Over the years, I have become increasingly discontent with the way the English language is treated in the North American environment. Now, this mutilating of the English language might be taking place in other geographic regions, but since I live here, I want to talk specifically about North America. I am also aware of the concept of the varieties of the language throughout the world.
In what is popularly called the “Three Amigos’ Summit” in Canada this week, both the Mexican and American presidents visited Ottawa to meet with our prime minister to discuss a range of issues. There was quite a bit of fanfare in our country’s capital on the occasion of the visit, the high point of which was the address to the Canadian parliament by President Obama.
During the visit, members of the media, and others, kept referring to the meeting as one taking place “between” the three leaders. Now, I learned in school many years ago that the word “between” refers to two objects, points, or elements, and so on. How can the media then be talking about “discussions between these leaders” when it is three of them? The word should be “among”.
Another flagrant violation of proper English is when I hear people talking about “there is three things of critical importance” that bear on the issue of immigration, or some other matter. If we are talking about three things, the verb to be used is “are” not “is”. However, this happens so frequently, and from people in various spheres of life, that I get the feeling that it is being accepted as proper English.
You might think that I am being picky, but when you are a parent and see your children speaking and writing like that, then you realize that this is a much bigger problem than you think. It is bad enough that people in the media, politicians, and other public figures mutilate the English language like this, but when you realize that it is also being taught in the classroom, then you begin to see the challenge that we have on our hands.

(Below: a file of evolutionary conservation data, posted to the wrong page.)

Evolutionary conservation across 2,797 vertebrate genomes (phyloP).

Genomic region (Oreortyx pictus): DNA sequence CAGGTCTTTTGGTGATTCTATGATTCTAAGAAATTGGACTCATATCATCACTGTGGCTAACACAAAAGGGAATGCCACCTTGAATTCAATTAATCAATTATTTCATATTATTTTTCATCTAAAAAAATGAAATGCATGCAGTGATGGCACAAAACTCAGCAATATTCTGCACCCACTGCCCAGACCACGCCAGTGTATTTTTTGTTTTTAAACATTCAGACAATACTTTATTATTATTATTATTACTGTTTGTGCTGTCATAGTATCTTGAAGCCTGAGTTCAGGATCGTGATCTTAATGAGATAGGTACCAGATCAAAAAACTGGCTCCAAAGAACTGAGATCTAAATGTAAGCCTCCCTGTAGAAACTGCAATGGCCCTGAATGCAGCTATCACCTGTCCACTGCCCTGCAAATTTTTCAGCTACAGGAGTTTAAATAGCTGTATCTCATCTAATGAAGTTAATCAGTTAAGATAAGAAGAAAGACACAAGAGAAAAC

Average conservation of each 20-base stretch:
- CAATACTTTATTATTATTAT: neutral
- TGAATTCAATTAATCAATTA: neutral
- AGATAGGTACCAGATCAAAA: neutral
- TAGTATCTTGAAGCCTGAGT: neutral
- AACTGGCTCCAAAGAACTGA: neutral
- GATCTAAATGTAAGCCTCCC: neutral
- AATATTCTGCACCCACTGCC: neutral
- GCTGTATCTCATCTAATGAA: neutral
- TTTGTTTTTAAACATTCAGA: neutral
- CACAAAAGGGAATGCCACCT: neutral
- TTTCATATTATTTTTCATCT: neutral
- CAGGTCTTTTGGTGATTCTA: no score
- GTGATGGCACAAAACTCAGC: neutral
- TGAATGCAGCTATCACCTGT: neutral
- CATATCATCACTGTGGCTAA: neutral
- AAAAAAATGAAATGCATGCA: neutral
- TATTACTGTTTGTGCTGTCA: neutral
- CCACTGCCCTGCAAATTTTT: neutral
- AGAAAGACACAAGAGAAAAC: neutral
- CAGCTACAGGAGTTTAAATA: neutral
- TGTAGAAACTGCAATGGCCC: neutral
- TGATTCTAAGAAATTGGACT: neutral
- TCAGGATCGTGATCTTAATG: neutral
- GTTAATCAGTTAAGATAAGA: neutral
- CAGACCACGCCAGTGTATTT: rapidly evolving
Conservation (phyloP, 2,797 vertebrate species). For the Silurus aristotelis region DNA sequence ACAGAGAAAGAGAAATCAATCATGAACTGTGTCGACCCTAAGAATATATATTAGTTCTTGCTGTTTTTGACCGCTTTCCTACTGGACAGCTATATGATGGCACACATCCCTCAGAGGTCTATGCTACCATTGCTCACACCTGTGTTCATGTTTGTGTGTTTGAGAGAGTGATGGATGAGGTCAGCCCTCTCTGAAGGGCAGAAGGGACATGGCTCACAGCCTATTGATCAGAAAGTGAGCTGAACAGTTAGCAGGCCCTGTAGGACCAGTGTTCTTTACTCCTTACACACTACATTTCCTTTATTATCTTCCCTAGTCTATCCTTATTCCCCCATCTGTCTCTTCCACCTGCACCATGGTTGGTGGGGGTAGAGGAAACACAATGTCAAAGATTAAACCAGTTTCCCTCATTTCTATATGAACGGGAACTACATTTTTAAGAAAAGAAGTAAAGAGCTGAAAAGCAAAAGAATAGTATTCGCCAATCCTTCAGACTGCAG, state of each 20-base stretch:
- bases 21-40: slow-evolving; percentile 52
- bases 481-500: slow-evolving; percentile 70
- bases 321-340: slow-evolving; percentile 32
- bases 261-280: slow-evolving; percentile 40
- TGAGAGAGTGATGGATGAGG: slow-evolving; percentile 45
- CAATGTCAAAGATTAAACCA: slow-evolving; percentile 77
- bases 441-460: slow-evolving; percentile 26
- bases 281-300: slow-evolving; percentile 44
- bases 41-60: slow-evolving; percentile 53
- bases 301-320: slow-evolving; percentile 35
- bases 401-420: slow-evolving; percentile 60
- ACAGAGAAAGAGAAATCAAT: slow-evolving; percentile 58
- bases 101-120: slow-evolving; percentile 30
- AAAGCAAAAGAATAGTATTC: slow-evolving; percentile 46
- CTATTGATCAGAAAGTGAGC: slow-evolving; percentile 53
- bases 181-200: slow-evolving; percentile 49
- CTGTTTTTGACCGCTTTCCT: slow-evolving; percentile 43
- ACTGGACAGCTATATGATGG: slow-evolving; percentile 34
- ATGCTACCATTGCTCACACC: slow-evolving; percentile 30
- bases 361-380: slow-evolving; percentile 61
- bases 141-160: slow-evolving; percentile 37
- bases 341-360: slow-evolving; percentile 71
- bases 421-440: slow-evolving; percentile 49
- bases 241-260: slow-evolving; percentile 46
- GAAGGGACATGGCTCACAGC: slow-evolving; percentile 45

As a teacher of business in the post-secondary environment, I am aghast at the poor writing skills of my students. The prevalence of poor spelling, bad grammar, and lack of punctuation leaves you horrified, and I am not teaching English. Can you imagine the confusion that people with English as a second language have when they try to reconcile between proper and improper English?
The examples given above are only two of the common breaches that I hear on a regular basis, but there are many others. How do we correct this problem? Do we really see it as a problem or do we just accept it as North American English? How can we require our students to have “very good oral and written communications skills” when we fail to teach proper English to them in the first place?
Burchell Hanson, Readers Bureau, Contributor
Edited by Jesus Chan
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